The interesting thing is, this brief parable I quoted earlier was not a new teaching to Israel. Biblical teaching speaks of welcoming strangers, and in fact being strangers at times throughout the Word of God. In other words, Welcoming people from other places central to Judeo-Christian ethics that are guided by Scripture. 

The Hebrew people were refugees in the desert for 40 years after they left Egypt. God is constantly reminding his people to care for the alien and the stranger (Ex 22:21, Lev 19:33-34 et al.) Deuteronomy 10:18-19 says "loves the foreigner residing among you, giving them food and clothing. And you are to love those who are foreigners, for you yourselves were foreigners in Egypt." Jesus and his parents were refugees for violent political persection (Luke 2). Jesus said at the core of his mission was to "proclaim liberty to the captives and to let the oppressed go free" (Luke 4 copied from Isiah 61). The book of James tells us that faith without works is dead, and constantly links true faith with reaching out and offering help and hospitality to those in need. 

Colbert covers this well. Be advised, I do think he uses the word for the place of divine punishment once in a profane way. But he  makes his point, which is the same as mine:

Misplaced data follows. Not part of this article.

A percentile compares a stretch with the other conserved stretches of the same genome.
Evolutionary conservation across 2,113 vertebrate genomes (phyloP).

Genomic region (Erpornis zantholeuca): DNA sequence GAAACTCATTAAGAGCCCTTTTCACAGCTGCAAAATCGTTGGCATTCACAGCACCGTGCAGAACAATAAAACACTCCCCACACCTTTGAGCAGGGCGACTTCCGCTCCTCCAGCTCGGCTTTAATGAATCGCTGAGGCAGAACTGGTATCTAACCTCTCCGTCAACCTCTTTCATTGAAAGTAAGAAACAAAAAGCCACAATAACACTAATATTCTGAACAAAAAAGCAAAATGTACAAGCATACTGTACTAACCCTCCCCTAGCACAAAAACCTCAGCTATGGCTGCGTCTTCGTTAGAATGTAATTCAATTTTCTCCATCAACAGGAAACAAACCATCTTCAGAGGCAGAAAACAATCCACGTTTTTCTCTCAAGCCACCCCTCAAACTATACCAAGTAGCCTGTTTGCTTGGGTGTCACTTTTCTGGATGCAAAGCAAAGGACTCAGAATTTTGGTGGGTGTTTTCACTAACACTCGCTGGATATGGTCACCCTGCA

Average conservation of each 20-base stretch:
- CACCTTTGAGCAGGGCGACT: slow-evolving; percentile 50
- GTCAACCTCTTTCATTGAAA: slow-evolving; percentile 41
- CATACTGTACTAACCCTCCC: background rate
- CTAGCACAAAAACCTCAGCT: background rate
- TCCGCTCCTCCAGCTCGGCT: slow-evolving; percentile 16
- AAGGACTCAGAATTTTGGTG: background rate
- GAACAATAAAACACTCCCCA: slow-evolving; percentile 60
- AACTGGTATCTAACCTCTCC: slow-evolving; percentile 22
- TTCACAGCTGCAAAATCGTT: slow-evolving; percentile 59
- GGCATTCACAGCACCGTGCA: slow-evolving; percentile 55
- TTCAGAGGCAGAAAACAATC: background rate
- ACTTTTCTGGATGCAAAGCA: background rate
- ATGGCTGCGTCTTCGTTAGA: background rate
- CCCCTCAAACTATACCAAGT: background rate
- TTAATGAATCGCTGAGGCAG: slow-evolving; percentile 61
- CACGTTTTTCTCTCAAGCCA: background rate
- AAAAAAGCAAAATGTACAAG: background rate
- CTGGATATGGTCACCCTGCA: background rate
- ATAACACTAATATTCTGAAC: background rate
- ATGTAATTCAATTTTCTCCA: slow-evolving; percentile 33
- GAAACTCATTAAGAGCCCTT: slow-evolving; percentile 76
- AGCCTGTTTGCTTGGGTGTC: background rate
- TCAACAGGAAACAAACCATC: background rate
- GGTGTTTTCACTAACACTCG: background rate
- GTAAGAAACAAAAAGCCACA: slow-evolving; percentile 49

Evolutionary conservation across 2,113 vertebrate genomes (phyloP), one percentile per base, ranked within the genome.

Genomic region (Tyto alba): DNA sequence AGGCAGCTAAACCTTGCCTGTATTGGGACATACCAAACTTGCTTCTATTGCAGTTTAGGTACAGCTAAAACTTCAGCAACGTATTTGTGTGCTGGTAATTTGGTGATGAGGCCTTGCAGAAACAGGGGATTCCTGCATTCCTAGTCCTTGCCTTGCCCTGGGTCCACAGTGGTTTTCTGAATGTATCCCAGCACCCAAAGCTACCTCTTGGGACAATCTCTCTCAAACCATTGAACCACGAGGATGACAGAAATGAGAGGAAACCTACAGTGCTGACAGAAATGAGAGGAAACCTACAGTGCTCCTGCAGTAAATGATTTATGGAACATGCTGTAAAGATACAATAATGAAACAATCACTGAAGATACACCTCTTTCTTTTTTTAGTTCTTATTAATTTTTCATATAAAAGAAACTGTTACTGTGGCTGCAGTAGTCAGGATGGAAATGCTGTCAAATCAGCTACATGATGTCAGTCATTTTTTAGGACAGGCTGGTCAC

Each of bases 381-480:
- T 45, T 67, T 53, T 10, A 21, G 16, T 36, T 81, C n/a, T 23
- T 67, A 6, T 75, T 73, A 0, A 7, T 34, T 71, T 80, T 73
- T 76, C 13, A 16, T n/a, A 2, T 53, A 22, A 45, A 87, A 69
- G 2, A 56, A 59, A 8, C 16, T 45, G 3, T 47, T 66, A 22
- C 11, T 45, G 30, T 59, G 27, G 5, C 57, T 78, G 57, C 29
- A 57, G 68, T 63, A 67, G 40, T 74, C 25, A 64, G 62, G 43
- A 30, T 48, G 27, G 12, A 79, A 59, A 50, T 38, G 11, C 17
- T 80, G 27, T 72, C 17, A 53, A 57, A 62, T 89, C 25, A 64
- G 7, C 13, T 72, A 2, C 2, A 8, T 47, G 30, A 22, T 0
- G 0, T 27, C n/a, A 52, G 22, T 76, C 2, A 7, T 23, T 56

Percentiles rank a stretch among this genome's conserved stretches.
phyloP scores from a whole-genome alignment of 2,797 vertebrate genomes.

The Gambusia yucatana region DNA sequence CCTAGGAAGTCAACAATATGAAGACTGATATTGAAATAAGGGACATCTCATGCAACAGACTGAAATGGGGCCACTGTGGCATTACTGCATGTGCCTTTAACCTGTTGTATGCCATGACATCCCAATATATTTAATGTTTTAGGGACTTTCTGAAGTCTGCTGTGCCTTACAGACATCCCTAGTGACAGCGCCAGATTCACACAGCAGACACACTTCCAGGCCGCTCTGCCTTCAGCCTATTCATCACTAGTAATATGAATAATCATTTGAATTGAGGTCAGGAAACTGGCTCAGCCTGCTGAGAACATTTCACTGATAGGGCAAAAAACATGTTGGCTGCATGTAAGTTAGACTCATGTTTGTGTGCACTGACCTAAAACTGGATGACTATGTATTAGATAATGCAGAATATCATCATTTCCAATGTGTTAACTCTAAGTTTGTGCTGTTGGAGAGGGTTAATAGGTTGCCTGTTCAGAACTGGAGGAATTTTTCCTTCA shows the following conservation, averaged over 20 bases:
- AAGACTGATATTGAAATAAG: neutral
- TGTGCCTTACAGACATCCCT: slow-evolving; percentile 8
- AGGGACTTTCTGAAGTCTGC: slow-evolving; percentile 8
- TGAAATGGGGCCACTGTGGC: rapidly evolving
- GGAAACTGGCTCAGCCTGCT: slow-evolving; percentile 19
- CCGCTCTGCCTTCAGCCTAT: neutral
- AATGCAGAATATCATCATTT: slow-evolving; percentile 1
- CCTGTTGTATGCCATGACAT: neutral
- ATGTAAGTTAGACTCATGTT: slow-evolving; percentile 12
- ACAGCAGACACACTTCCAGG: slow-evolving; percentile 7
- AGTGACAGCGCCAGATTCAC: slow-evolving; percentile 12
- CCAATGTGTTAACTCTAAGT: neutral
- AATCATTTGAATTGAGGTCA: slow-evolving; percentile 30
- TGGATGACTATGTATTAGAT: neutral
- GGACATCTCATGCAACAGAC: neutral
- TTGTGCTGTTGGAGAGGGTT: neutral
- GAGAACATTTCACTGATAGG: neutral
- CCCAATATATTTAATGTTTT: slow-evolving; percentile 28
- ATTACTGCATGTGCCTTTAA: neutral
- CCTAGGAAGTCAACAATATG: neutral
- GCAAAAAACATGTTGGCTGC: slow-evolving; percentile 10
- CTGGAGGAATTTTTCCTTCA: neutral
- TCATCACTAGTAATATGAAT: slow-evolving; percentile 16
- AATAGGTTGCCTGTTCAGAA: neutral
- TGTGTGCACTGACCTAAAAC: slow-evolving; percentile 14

Do we have any guarantees of safety if we let in refugees? Nope. But we don't have any guarantees of safety if they are not here either. Heck, we have kids shooting up schools, crazies shooting up movie theaters, religious zealots attacking black Christians in bible studies in Charleston, cops killing black kids for petty crimes as they scream they can't breathe, people bombing abortion clinics, white supremicists attacking worship services, shootings at New Life Church in Colorado Springs, and of course Timothy McVeigh bombing the government building in Oklahoma City.

So instead of obscessing about being safe, lets do everything we can to be faithful if we are Christians to the gospel of Jesus and begin to let a few gatherings of "huddled masses" come to our shore. Then, instead of living in fear we can live by faith.

Saturday, November 14, 2015

Book Review of Joy In the Journey by Steve and Sharol Hayner

Joy in the Journey: Finding Abundance in the Shadow of Death
by Steve and Sharol Hayner
ISBN 978-0-8308-4447-0
IVP Books
Reviewed by Clint Walker

I picked up this book, expecting to skim it. Instead I read it cover to cover in one day. Steve and Sharol share a powerful testimony of facing cancer and death in this brief, easily readable book. Joy in Journey is sure to become a reference for Christians for decades about what it means to die well, and leave a legacy.

This book is simply put together. It is actually a neatly organized transcript of a Caring Bridge journal, (Caring Bridge is an online blog that allows persons with health concerns to communicate with loved ones). Throughout the journal, the Hayners do a substantial amount of spiritual and theological reflection, and give witness to the joy that comes from being a follower of Christ,even in heart-wrenching circumstances.

Please pick this book up and read this. I cannot recommend it highly enough.


Saying What Needs to be Said, But Should Go Without Saying           Racism is wrong. Violence based on racial prejudice is wrong. Christi...